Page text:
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You’re probably going to balk when I now name the fattest, ripest and juiciest fruit on your tree: namely OTT telephony. Yeah, you’ve probably heard that it is a fruit hanging out of your reach, which is awfully hard and very difficult to cook into something appetizing.

Well, I am going to tell you how to get it without much effort and even give you a sure-fire recipe.

OTT telephony service used to require a proprietary network solution, but now with WebRTC, you can easily provide all your business and consumer customers OTT voice and video calling from the browsers of their PCs. You simply take a softphone based on WebRTC technology and make it available to your customers, for instance, as a Chrome extension. Your customer gets it from the Chrome Web Store and registers once with his/her telephone number and perhaps some ID you provide. The softphone immediately provides voice and video calling via a WebRTC server in your network. It only takes 12-14 weeks to implement this.

There Is Lot Of Value Added You Can Monetize

Now you’re asking what makes this a juicy proposition. After all, where’s the money in free calling via the Internet. Believe me there is lot of value added you can monetize.

For instance, you can provide the softphone with dual ringing to your existing mobile subscribers, so calls to the customer’s mobile number ring at both the mobile and softphone, and you can provide a seamless handover between these two devices.

Your customers can also use the softphone anywhere around the globe to dial regular old telephone numbers. The incoming leg to the WebRTC server in your network is via the Internet, but you connect the chargeable call via your network.

There’s more – I told you this is really juicy.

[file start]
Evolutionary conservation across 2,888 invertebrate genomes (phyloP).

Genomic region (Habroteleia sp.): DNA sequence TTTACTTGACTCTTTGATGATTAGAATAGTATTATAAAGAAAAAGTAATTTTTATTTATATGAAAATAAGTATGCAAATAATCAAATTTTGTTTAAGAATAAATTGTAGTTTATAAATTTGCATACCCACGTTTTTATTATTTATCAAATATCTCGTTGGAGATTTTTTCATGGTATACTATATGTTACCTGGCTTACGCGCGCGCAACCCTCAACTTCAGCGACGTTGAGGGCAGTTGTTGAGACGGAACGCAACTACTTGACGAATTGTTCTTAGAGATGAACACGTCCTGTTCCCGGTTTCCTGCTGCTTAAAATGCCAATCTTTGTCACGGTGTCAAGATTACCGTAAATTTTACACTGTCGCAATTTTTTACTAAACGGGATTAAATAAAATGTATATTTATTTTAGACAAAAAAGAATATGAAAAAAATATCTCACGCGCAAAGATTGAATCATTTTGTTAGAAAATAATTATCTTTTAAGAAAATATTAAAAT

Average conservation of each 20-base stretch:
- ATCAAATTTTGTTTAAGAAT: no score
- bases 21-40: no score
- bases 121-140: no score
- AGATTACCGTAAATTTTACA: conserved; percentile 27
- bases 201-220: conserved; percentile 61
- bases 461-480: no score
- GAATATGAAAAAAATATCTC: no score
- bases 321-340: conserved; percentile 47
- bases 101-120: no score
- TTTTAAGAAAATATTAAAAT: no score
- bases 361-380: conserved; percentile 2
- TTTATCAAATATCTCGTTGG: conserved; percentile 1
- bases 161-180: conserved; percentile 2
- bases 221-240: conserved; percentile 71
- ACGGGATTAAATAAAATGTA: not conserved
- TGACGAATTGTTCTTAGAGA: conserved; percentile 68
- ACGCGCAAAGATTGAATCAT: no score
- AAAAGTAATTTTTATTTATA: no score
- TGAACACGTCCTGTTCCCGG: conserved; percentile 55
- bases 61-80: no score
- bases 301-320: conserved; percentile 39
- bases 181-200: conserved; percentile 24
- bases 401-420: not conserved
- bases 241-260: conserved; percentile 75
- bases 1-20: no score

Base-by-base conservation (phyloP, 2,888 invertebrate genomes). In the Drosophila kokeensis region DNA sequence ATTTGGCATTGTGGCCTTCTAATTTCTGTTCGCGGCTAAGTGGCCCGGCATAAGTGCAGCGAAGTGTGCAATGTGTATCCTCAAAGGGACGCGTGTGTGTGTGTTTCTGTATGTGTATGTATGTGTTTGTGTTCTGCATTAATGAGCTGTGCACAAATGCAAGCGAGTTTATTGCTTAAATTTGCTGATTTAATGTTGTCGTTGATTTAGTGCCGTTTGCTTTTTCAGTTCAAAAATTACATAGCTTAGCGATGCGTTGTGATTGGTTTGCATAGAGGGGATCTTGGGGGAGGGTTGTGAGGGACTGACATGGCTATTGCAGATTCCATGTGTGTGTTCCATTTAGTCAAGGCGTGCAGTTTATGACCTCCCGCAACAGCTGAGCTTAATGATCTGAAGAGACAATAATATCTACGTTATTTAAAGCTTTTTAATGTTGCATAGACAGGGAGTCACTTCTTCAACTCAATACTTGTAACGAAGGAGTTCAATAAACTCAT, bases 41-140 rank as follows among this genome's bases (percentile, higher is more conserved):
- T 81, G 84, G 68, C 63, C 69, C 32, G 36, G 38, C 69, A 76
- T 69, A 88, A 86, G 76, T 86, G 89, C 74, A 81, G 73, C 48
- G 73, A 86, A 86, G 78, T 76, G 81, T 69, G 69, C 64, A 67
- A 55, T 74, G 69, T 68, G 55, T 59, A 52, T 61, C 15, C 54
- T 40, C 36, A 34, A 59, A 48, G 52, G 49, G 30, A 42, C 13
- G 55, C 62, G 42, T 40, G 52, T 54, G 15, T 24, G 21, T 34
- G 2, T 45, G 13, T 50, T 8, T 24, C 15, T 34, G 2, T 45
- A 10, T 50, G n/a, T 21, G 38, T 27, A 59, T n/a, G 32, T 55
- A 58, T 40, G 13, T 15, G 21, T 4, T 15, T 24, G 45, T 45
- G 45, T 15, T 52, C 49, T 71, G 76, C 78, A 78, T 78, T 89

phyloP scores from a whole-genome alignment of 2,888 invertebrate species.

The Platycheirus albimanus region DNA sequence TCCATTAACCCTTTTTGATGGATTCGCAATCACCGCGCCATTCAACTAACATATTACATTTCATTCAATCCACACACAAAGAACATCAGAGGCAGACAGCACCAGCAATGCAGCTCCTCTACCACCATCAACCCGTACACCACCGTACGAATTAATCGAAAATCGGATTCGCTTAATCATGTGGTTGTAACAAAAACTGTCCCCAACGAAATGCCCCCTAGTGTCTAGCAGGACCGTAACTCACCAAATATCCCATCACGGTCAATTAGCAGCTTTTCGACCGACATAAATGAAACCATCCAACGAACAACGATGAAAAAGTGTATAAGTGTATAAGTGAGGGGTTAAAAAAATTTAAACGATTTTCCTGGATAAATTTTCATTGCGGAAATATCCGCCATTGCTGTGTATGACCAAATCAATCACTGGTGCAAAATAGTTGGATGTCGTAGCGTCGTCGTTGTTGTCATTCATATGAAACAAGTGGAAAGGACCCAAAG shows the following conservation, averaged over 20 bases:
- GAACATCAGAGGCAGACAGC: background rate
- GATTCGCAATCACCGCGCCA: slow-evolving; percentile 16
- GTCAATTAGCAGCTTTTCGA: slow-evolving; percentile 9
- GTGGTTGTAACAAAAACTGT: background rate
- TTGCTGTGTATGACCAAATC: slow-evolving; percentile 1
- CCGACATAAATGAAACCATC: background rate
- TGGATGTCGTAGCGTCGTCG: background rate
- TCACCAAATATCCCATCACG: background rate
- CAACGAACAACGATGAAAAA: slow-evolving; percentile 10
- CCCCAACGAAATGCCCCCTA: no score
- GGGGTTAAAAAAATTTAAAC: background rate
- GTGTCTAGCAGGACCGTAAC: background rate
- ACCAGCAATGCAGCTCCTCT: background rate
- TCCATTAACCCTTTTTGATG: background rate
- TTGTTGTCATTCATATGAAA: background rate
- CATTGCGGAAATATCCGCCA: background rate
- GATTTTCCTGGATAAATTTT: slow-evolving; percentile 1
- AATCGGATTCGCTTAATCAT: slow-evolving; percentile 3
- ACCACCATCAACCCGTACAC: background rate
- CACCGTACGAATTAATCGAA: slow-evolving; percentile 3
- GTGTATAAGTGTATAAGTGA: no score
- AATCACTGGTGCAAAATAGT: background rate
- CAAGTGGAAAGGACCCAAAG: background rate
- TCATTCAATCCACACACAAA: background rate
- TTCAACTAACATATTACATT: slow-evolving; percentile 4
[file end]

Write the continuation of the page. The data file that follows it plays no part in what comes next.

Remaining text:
You can also provide your customer with a “call me” button that can be used in an email footer or on a web site. When someone clicks this button, a call to your customer’s softphone and/or mobile is automatically set up via the WebRTC server in your network. The caller doesn’t even need a telephone number.

And there is the really neat stuff you could offer from such a softphone, like video calling, video conferencing and recording, softphone video mailbox, chat, etc. For business customers, there’s also the possibility of a whiteboard and even collaboration.

The OTT fruit is particularly ripe for the picking not only because of all these features and functions now made possible by WebRTC, but also due to the regulations currently being planned for OTT telephony service by organizations like the European Union. Soon only network providers will be in a position to fulfill all these nice requirements for OTT telephony, just as you are already doing in your network. So the juicy fruit can only be picked by you, the network providers.

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Marshall E. Kavesh

Marshall E. Kavesh

Marshall E. Kavesh, born in 1960 in the Unites States, received his MA in Germanic Languages and Literatures at The University of Pennsylvania and his Ph.D. in Social Systems Sciences at the Wharton School of Business, continuing with postdoctoral studies Mathematical Logic at the Ludwig-Maximilian University in Munich. Prior to ECT, Marshall worked eight years in the telecommunications industry as a subcontractor for Siemens. Together with the other two company officers, Hans Huber and Walter Rott, Marshall founded ECT in 1998 and is a principle shareholder in the company. As CEO, Marshall is responsible for general management, sales, marketing and finances.

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